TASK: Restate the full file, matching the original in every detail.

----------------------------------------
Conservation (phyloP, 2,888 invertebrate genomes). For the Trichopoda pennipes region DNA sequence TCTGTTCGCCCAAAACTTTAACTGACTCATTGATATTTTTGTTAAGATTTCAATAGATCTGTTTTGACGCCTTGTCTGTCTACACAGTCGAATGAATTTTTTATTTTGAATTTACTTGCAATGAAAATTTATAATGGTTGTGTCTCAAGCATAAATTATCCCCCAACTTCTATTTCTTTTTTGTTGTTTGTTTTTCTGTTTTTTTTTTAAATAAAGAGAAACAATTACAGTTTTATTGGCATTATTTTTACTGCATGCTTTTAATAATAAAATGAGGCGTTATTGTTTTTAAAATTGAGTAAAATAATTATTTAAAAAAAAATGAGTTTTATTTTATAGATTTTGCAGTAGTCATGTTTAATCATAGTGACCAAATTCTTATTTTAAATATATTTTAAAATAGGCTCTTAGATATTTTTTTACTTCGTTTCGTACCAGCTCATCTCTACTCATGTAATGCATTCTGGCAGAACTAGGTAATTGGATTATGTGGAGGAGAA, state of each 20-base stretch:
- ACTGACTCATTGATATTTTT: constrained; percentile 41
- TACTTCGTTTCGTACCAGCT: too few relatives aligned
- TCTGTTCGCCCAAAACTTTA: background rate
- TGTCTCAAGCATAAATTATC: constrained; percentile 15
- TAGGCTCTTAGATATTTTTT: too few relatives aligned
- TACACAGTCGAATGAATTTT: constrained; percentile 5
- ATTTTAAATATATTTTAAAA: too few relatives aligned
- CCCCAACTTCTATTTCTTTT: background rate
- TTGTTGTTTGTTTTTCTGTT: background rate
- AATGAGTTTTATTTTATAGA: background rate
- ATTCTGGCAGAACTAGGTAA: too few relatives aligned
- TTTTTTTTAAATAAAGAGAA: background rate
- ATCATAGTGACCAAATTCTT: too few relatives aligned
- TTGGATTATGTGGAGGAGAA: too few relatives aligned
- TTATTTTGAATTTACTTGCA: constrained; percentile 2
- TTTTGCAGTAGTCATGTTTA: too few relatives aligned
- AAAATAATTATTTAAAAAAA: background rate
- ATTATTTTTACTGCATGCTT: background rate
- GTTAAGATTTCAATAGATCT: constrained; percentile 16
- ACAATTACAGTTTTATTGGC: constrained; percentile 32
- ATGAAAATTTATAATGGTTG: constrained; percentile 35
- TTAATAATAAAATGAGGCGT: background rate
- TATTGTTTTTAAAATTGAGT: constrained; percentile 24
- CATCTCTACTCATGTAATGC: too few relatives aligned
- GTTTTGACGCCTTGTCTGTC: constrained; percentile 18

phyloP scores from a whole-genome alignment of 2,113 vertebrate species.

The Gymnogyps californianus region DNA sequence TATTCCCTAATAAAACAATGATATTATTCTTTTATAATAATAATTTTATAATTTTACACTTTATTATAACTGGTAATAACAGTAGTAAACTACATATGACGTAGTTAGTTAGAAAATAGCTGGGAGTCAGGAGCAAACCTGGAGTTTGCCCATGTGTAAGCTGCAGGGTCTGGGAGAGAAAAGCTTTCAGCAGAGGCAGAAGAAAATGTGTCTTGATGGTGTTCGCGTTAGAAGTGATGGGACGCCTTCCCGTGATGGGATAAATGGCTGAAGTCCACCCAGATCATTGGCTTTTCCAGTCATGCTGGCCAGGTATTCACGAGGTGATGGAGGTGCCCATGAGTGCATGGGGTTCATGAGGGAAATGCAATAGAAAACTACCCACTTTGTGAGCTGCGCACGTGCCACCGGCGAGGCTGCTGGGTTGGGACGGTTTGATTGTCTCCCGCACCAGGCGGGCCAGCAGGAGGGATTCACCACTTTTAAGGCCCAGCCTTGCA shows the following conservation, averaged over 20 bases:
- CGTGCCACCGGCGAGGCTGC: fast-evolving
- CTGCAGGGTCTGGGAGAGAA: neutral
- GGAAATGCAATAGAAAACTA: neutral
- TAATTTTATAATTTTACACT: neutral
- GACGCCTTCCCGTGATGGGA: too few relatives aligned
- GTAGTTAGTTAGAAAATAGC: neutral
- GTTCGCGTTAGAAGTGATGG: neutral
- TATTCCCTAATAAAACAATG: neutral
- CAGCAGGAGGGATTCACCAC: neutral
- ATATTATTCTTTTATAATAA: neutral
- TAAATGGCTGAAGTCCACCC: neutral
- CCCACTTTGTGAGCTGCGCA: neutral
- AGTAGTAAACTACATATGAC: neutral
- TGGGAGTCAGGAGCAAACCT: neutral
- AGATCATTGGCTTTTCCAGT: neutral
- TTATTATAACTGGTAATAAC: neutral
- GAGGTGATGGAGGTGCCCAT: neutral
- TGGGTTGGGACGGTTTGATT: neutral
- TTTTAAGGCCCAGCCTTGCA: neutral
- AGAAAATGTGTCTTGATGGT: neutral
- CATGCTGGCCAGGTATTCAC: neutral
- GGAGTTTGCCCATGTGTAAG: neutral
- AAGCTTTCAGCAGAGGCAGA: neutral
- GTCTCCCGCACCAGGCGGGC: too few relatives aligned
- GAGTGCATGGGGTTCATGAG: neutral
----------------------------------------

Conservation (phyloP, 2,888 invertebrate genomes). For the Trichopoda pennipes region DNA sequence TCTGTTCGCCCAAAACTTTAACTGACTCATTGATATTTTTGTTAAGATTTCAATAGATCTGTTTTGACGCCTTGTCTGTCTACACAGTCGAATGAATTTTTTATTTTGAATTTACTTGCAATGAAAATTTATAATGGTTGTGTCTCAAGCATAAATTATCCCCCAACTTCTATTTCTTTTTTGTTGTTTGTTTTTCTGTTTTTTTTTTAAATAAAGAGAAACAATTACAGTTTTATTGGCATTATTTTTACTGCATGCTTTTAATAATAAAATGAGGCGTTATTGTTTTTAAAATTGAGTAAAATAATTATTTAAAAAAAAATGAGTTTTATTTTATAGATTTTGCAGTAGTCATGTTTAATCATAGTGACCAAATTCTTATTTTAAATATATTTTAAAATAGGCTCTTAGATATTTTTTTACTTCGTTTCGTACCAGCTCATCTCTACTCATGTAATGCATTCTGGCAGAACTAGGTAATTGGATTATGTGGAGGAGAA, state of each 20-base stretch:
- ACTGACTCATTGATATTTTT: constrained; percentile 41
- TACTTCGTTTCGTACCAGCT: too few relatives aligned
- TCTGTTCGCCCAAAACTTTA: background rate
- TGTCTCAAGCATAAATTATC: constrained; percentile 15
- TAGGCTCTTAGATATTTTTT: too few relatives aligned
- TACACAGTCGAATGAATTTT: constrained; percentile 5
- ATTTTAAATATATTTTAAAA: too few relatives aligned
- CCCCAACTTCTATTTCTTTT: background rate
- TTGTTGTTTGTTTTTCTGTT: background rate
- AATGAGTTTTATTTTATAGA: background rate
- ATTCTGGCAGAACTAGGTAA: too few relatives aligned
- TTTTTTTTAAATAAAGAGAA: background rate
- ATCATAGTGACCAAATTCTT: too few relatives aligned
- TTGGATTATGTGGAGGAGAA: too few relatives aligned
- TTATTTTGAATTTACTTGCA: constrained; percentile 2
- TTTTGCAGTAGTCATGTTTA: too few relatives aligned
- AAAATAATTATTTAAAAAAA: background rate
- ATTATTTTTACTGCATGCTT: background rate
- GTTAAGATTTCAATAGATCT: constrained; percentile 16
- ACAATTACAGTTTTATTGGC: constrained; percentile 32
- ATGAAAATTTATAATGGTTG: constrained; percentile 35
- TTAATAATAAAATGAGGCGT: background rate
- TATTGTTTTTAAAATTGAGT: constrained; percentile 24
- CATCTCTACTCATGTAATGC: too few relatives aligned
- GTTTTGACGCCTTGTCTGTC: constrained; percentile 18

phyloP scores from a whole-genome alignment of 2,113 vertebrate species.

The Gymnogyps californianus region DNA sequence TATTCCCTAATAAAACAATGATATTATTCTTTTATAATAATAATTTTATAATTTTACACTTTATTATAACTGGTAATAACAGTAGTAAACTACATATGACGTAGTTAGTTAGAAAATAGCTGGGAGTCAGGAGCAAACCTGGAGTTTGCCCATGTGTAAGCTGCAGGGTCTGGGAGAGAAAAGCTTTCAGCAGAGGCAGAAGAAAATGTGTCTTGATGGTGTTCGCGTTAGAAGTGATGGGACGCCTTCCCGTGATGGGATAAATGGCTGAAGTCCACCCAGATCATTGGCTTTTCCAGTCATGCTGGCCAGGTATTCACGAGGTGATGGAGGTGCCCATGAGTGCATGGGGTTCATGAGGGAAATGCAATAGAAAACTACCCACTTTGTGAGCTGCGCACGTGCCACCGGCGAGGCTGCTGGGTTGGGACGGTTTGATTGTCTCCCGCACCAGGCGGGCCAGCAGGAGGGATTCACCACTTTTAAGGCCCAGCCTTGCA shows the following conservation, averaged over 20 bases:
- CGTGCCACCGGCGAGGCTGC: fast-evolving
- CTGCAGGGTCTGGGAGAGAA: neutral
- GGAAATGCAATAGAAAACTA: neutral
- TAATTTTATAATTTTACACT: neutral
- GACGCCTTCCCGTGATGGGA: too few relatives aligned
- GTAGTTAGTTAGAAAATAGC: neutral
- GTTCGCGTTAGAAGTGATGG: neutral
- TATTCCCTAATAAAACAATG: neutral
- CAGCAGGAGGGATTCACCAC: neutral
- ATATTATTCTTTTATAATAA: neutral
- TAAATGGCTGAAGTCCACCC: neutral
- CCCACTTTGTGAGCTGCGCA: neutral
- AGTAGTAAACTACATATGAC: neutral
- TGGGAGTCAGGAGCAAACCT: neutral
- AGATCATTGGCTTTTCCAGT: neutral
- TTATTATAACTGGTAATAAC: neutral
- GAGGTGATGGAGGTGCCCAT: neutral
- TGGGTTGGGACGGTTTGATT: neutral
- TTTTAAGGCCCAGCCTTGCA: neutral
- AGAAAATGTGTCTTGATGGT: neutral
- CATGCTGGCCAGGTATTCAC: neutral
- GGAGTTTGCCCATGTGTAAG: neutral
- AAGCTTTCAGCAGAGGCAGA: neutral
- GTCTCCCGCACCAGGCGGGC: too few relatives aligned
- GAGTGCATGGGGTTCATGAG: neutral